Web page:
The dogtrot, also known as a breezeway house, dog-run, or possum-trot, is a style of house that was common throughout the Southeastern United States during the 19th and early 20th centuries. Some theories place its origins in the southern Appalachian Mountains. Some scholars believe the style developed in the post-Revolution frontiers of Kentucky and Tennessee. Others note its presence in the low country of the Carolinas from an early period. The main style point was a large breezeway through the center of the house to cool occupants in the hot southern climate. 
Architects continue to build dogtrot houses using modern materials, but maintaining the original design.
A dogtrot house historically consisted of two log cabins connected by a breezeway or "dogtrot", all under a common roof. Typically, one cabin was used for cooking and dining, while the other was used as a private living space, such as a bedroom. The primary characteristics of a dogtrot house is that it is typically one story (although 1 1⁄2-story and more rare two-story examples survive), has at least two rooms averaging between 18 and 20 feet (5.5 and 6.1 m) wide that each flank an open-ended central hall. Additional rooms usually take the form of a semidetached ell or shed flanking the hall, most commonly at the rear. Enclosed shed rooms are also sometimes found at the front, although a shed-roof front porch is the most common form.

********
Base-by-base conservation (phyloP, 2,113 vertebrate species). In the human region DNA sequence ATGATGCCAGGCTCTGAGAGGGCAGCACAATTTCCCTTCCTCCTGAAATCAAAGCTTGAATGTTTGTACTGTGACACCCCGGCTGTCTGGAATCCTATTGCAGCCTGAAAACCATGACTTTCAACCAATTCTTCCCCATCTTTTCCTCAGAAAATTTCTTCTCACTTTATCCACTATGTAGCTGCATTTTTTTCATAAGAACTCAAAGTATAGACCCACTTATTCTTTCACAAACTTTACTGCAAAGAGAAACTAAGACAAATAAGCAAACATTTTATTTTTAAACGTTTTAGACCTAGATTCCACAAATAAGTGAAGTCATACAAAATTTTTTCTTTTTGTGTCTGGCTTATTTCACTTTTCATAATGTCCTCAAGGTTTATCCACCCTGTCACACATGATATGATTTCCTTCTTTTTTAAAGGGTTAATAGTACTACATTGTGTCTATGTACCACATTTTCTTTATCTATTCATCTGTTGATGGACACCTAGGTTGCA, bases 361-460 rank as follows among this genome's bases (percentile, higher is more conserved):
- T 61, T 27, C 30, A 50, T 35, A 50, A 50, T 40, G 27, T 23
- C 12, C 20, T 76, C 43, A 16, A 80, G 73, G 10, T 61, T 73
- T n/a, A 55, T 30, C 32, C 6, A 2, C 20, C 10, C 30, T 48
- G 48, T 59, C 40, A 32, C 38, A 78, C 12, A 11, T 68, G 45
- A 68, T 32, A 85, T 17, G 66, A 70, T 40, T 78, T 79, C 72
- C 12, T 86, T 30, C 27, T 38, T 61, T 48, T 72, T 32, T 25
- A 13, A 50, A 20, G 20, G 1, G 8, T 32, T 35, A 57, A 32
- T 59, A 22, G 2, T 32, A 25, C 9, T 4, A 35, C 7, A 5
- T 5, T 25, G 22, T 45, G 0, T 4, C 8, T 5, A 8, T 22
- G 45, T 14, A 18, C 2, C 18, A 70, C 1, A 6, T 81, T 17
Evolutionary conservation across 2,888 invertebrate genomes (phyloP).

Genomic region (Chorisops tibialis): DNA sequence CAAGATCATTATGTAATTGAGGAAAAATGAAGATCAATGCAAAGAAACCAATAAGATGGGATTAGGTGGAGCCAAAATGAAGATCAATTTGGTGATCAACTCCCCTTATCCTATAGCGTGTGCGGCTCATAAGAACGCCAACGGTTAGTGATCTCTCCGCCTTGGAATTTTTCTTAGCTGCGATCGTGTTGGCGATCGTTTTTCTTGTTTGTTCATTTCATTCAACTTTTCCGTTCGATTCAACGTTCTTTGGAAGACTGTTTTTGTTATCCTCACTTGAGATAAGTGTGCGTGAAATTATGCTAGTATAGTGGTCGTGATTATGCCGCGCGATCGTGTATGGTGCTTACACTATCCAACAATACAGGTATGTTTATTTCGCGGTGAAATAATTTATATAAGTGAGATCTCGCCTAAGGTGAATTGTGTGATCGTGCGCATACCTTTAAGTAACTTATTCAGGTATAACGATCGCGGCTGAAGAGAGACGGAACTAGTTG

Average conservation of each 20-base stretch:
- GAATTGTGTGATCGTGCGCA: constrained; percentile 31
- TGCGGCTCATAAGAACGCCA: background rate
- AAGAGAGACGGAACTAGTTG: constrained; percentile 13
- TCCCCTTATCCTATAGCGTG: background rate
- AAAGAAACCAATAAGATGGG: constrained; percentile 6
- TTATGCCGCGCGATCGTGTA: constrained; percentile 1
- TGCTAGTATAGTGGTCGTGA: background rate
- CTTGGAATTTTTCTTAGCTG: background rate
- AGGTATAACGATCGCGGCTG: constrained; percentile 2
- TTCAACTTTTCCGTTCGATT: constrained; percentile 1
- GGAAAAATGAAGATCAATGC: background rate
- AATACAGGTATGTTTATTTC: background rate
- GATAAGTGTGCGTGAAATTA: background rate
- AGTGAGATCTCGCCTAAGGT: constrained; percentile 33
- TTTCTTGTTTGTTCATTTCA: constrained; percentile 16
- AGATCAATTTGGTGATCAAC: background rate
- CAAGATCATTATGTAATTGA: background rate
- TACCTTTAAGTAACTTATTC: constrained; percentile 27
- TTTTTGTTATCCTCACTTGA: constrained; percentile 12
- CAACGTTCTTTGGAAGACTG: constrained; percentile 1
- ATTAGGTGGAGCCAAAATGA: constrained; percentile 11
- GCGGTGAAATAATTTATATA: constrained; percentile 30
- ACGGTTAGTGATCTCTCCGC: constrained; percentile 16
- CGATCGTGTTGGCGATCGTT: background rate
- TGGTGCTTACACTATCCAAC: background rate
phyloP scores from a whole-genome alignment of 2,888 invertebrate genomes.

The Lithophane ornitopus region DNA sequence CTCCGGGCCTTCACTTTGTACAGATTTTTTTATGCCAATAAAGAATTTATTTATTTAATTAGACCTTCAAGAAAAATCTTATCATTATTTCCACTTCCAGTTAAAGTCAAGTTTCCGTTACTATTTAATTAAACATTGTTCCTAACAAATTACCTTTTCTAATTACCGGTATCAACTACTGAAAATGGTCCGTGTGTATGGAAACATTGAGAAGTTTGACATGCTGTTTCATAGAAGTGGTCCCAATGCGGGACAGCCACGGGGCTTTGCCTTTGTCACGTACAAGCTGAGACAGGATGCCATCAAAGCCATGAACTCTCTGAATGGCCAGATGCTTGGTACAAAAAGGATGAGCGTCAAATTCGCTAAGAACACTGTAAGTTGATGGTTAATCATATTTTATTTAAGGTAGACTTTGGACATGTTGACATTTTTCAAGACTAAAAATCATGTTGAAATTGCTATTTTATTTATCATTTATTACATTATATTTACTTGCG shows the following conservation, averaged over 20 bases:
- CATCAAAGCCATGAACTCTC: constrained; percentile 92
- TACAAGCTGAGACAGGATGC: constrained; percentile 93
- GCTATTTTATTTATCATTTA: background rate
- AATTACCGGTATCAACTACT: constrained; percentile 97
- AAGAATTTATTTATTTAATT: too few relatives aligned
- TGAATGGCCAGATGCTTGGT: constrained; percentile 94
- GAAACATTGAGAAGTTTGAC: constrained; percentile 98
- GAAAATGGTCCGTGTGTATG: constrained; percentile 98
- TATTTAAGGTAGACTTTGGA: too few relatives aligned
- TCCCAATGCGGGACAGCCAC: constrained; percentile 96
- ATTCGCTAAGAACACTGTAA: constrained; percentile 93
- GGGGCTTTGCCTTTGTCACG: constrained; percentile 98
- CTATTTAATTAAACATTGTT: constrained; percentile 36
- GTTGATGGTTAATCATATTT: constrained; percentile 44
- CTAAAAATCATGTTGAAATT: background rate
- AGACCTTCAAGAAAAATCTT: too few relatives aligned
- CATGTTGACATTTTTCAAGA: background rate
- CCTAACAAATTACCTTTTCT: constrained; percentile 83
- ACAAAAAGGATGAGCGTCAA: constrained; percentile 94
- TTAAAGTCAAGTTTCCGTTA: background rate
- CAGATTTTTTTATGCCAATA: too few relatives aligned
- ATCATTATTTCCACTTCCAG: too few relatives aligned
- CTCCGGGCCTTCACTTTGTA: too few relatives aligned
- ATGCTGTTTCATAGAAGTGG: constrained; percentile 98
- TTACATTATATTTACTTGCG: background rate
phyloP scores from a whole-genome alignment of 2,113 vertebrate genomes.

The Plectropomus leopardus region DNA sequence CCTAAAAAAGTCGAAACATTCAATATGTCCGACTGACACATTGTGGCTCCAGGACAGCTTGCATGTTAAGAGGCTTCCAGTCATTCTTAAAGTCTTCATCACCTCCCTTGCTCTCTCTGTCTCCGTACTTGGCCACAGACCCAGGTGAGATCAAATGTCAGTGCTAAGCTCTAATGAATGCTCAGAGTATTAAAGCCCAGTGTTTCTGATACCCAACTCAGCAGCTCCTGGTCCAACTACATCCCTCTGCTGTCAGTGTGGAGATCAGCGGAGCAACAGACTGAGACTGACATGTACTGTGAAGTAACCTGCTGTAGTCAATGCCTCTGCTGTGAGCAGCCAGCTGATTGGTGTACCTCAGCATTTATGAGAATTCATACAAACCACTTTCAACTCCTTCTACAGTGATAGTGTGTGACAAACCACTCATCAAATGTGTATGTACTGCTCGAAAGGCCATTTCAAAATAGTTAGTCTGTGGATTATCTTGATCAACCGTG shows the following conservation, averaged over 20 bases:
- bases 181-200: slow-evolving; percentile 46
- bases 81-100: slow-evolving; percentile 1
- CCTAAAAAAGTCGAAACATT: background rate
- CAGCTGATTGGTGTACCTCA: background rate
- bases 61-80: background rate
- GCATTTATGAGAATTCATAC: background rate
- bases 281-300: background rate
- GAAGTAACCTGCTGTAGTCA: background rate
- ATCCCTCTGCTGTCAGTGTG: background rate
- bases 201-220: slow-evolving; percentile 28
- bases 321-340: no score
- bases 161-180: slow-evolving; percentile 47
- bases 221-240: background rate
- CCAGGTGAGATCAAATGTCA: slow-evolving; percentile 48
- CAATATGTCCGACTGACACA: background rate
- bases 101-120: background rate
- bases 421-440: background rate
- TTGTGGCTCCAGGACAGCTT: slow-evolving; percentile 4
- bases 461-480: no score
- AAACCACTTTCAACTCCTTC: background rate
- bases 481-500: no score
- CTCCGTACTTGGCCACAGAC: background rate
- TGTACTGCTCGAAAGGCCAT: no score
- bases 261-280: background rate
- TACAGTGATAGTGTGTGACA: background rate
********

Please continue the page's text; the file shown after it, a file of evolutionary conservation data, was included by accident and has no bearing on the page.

The breezeway through the center of the house is a unique feature, with rooms of the house opening into the breezeway. The breezeway provided a cooler covered area for sitting. The combination of the breezeway and open windows in the rooms of the house created air currents which pulled cooler outside air into the living quarters efficiently in the pre-air conditioning era.
Secondary characteristics of the dogtrot house includes placement of the chimneys, staircases, and porches. Chimneys were almost always located at each gable end of the house, with each serving one of the two main rooms. If the house was 1½ or the rarer two stories, the necessary staircase was usually at least partially enclosed or boxed in. The stairway was most commonly placed in one or both of the main rooms, although it was sometimes placed in the open hallway. Although some houses had only the open central hall and flanking rooms, most dogtrots had full-width porches to the front and/or rear.